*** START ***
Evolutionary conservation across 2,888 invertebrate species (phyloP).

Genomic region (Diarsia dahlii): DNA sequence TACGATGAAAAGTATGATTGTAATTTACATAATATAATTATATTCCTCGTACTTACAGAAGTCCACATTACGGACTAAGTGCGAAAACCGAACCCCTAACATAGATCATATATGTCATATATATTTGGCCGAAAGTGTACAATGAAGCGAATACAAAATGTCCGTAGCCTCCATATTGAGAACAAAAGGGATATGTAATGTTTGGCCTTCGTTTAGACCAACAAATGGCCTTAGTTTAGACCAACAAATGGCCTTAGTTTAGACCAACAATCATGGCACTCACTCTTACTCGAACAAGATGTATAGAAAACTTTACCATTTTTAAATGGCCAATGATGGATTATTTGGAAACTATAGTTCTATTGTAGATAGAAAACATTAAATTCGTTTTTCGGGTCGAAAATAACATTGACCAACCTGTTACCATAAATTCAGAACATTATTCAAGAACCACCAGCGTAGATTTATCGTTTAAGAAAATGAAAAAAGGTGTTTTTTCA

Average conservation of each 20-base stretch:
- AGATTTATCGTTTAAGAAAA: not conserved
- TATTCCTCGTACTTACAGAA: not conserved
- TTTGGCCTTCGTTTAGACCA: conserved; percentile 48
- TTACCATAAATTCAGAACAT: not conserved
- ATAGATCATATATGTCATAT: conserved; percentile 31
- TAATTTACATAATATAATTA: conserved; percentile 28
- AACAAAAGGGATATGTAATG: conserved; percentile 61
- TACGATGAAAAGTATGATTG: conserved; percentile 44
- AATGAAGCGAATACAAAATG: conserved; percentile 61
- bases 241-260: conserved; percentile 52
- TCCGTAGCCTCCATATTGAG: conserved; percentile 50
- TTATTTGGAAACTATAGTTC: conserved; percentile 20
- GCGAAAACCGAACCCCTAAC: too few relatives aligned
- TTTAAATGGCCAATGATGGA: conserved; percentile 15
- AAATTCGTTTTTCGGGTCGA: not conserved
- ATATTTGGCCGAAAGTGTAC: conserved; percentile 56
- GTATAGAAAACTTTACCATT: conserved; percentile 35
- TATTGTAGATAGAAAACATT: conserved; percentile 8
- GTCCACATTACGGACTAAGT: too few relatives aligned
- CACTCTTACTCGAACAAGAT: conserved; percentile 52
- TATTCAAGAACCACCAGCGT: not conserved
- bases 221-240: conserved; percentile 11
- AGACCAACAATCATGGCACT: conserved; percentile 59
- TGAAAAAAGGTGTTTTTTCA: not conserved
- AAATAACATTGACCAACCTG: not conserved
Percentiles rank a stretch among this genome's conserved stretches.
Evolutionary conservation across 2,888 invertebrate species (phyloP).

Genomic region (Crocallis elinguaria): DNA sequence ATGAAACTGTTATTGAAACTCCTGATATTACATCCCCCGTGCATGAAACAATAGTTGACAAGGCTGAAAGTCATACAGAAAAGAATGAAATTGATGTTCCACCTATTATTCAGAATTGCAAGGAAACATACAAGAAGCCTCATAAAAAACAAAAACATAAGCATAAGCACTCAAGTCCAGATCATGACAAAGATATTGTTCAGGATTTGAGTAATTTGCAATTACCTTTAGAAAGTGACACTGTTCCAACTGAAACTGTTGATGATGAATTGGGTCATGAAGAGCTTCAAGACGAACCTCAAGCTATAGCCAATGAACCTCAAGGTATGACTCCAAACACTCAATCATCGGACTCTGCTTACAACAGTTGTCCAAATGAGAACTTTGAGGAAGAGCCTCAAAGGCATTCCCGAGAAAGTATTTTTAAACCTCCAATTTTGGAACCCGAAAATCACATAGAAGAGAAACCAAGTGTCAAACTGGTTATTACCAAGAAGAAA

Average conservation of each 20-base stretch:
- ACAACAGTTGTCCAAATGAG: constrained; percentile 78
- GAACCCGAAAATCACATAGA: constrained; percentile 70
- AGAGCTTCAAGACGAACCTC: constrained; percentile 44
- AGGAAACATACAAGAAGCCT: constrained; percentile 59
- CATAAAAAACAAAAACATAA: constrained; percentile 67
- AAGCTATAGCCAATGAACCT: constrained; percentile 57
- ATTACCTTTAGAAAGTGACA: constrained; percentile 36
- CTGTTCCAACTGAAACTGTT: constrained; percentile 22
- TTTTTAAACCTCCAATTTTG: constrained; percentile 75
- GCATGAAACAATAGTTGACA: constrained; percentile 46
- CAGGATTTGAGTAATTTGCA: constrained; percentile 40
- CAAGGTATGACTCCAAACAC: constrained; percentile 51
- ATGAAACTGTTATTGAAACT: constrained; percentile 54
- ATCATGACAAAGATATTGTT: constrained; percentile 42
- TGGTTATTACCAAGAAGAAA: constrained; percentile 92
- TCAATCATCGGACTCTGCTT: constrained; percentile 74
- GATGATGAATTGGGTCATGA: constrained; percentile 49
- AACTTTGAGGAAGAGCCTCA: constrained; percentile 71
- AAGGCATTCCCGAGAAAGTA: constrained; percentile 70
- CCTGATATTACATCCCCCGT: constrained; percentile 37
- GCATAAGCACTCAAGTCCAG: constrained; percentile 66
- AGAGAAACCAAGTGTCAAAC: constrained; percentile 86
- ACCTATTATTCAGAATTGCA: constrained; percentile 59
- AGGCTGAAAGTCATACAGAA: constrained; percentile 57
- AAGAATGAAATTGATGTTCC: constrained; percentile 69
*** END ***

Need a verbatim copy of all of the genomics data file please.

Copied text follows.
Evolutionary conservation across 2,888 invertebrate species (phyloP).

Genomic region (Diarsia dahlii): DNA sequence TACGATGAAAAGTATGATTGTAATTTACATAATATAATTATATTCCTCGTACTTACAGAAGTCCACATTACGGACTAAGTGCGAAAACCGAACCCCTAACATAGATCATATATGTCATATATATTTGGCCGAAAGTGTACAATGAAGCGAATACAAAATGTCCGTAGCCTCCATATTGAGAACAAAAGGGATATGTAATGTTTGGCCTTCGTTTAGACCAACAAATGGCCTTAGTTTAGACCAACAAATGGCCTTAGTTTAGACCAACAATCATGGCACTCACTCTTACTCGAACAAGATGTATAGAAAACTTTACCATTTTTAAATGGCCAATGATGGATTATTTGGAAACTATAGTTCTATTGTAGATAGAAAACATTAAATTCGTTTTTCGGGTCGAAAATAACATTGACCAACCTGTTACCATAAATTCAGAACATTATTCAAGAACCACCAGCGTAGATTTATCGTTTAAGAAAATGAAAAAAGGTGTTTTTTCA

Average conservation of each 20-base stretch:
- AGATTTATCGTTTAAGAAAA: not conserved
- TATTCCTCGTACTTACAGAA: not conserved
- TTTGGCCTTCGTTTAGACCA: conserved; percentile 48
- TTACCATAAATTCAGAACAT: not conserved
- ATAGATCATATATGTCATAT: conserved; percentile 31
- TAATTTACATAATATAATTA: conserved; percentile 28
- AACAAAAGGGATATGTAATG: conserved; percentile 61
- TACGATGAAAAGTATGATTG: conserved; percentile 44
- AATGAAGCGAATACAAAATG: conserved; percentile 61
- bases 241-260: conserved; percentile 52
- TCCGTAGCCTCCATATTGAG: conserved; percentile 50
- TTATTTGGAAACTATAGTTC: conserved; percentile 20
- GCGAAAACCGAACCCCTAAC: too few relatives aligned
- TTTAAATGGCCAATGATGGA: conserved; percentile 15
- AAATTCGTTTTTCGGGTCGA: not conserved
- ATATTTGGCCGAAAGTGTAC: conserved; percentile 56
- GTATAGAAAACTTTACCATT: conserved; percentile 35
- TATTGTAGATAGAAAACATT: conserved; percentile 8
- GTCCACATTACGGACTAAGT: too few relatives aligned
- CACTCTTACTCGAACAAGAT: conserved; percentile 52
- TATTCAAGAACCACCAGCGT: not conserved
- bases 221-240: conserved; percentile 11
- AGACCAACAATCATGGCACT: conserved; percentile 59
- TGAAAAAAGGTGTTTTTTCA: not conserved
- AAATAACATTGACCAACCTG: not conserved
Percentiles rank a stretch among this genome's conserved stretches.
Evolutionary conservation across 2,888 invertebrate species (phyloP).

Genomic region (Crocallis elinguaria): DNA sequence ATGAAACTGTTATTGAAACTCCTGATATTACATCCCCCGTGCATGAAACAATAGTTGACAAGGCTGAAAGTCATACAGAAAAGAATGAAATTGATGTTCCACCTATTATTCAGAATTGCAAGGAAACATACAAGAAGCCTCATAAAAAACAAAAACATAAGCATAAGCACTCAAGTCCAGATCATGACAAAGATATTGTTCAGGATTTGAGTAATTTGCAATTACCTTTAGAAAGTGACACTGTTCCAACTGAAACTGTTGATGATGAATTGGGTCATGAAGAGCTTCAAGACGAACCTCAAGCTATAGCCAATGAACCTCAAGGTATGACTCCAAACACTCAATCATCGGACTCTGCTTACAACAGTTGTCCAAATGAGAACTTTGAGGAAGAGCCTCAAAGGCATTCCCGAGAAAGTATTTTTAAACCTCCAATTTTGGAACCCGAAAATCACATAGAAGAGAAACCAAGTGTCAAACTGGTTATTACCAAGAAGAAA

Average conservation of each 20-base stretch:
- ACAACAGTTGTCCAAATGAG: constrained; percentile 78
- GAACCCGAAAATCACATAGA: constrained; percentile 70
- AGAGCTTCAAGACGAACCTC: constrained; percentile 44
- AGGAAACATACAAGAAGCCT: constrained; percentile 59
- CATAAAAAACAAAAACATAA: constrained; percentile 67
- AAGCTATAGCCAATGAACCT: constrained; percentile 57
- ATTACCTTTAGAAAGTGACA: constrained; percentile 36
- CTGTTCCAACTGAAACTGTT: constrained; percentile 22
- TTTTTAAACCTCCAATTTTG: constrained; percentile 75
- GCATGAAACAATAGTTGACA: constrained; percentile 46
- CAGGATTTGAGTAATTTGCA: constrained; percentile 40
- CAAGGTATGACTCCAAACAC: constrained; percentile 51
- ATGAAACTGTTATTGAAACT: constrained; percentile 54
- ATCATGACAAAGATATTGTT: constrained; percentile 42
- TGGTTATTACCAAGAAGAAA: constrained; percentile 92
- TCAATCATCGGACTCTGCTT: constrained; percentile 74
- GATGATGAATTGGGTCATGA: constrained; percentile 49
- AACTTTGAGGAAGAGCCTCA: constrained; percentile 71
- AAGGCATTCCCGAGAAAGTA: constrained; percentile 70
- CCTGATATTACATCCCCCGT: constrained; percentile 37
- GCATAAGCACTCAAGTCCAG: constrained; percentile 66
- AGAGAAACCAAGTGTCAAAC: constrained; percentile 86
- ACCTATTATTCAGAATTGCA: constrained; percentile 59
- AGGCTGAAAGTCATACAGAA: constrained; percentile 57
- AAGAATGAAATTGATGTTCC: constrained; percentile 69